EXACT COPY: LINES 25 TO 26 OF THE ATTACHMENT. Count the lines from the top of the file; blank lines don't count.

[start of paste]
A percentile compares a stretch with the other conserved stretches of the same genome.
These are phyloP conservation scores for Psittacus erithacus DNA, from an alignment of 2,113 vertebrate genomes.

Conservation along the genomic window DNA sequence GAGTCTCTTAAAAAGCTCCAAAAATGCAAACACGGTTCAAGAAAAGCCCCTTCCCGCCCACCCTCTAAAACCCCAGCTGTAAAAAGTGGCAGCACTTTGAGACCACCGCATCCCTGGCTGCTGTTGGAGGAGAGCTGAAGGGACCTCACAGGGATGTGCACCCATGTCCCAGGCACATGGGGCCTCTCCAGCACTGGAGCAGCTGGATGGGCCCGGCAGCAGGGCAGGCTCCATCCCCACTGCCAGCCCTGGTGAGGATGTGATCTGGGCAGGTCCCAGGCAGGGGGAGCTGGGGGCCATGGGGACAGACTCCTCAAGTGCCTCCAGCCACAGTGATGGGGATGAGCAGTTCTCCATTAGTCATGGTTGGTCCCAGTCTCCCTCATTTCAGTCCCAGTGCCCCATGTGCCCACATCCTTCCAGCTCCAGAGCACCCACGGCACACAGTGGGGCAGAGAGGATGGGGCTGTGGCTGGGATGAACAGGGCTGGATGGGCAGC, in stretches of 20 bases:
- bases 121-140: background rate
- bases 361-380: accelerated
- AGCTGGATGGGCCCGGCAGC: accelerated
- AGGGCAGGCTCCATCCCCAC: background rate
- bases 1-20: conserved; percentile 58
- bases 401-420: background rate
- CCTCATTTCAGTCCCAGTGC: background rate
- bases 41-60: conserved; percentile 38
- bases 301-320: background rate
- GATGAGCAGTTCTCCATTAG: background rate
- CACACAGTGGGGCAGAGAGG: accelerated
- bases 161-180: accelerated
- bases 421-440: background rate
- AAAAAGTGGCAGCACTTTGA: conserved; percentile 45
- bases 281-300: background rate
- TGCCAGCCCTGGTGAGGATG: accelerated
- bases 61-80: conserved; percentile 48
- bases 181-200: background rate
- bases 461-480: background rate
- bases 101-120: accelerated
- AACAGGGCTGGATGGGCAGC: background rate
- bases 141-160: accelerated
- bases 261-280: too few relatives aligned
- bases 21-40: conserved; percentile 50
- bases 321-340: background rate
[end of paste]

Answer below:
- bases 141-160: accelerated
- bases 261-280: too few relatives aligned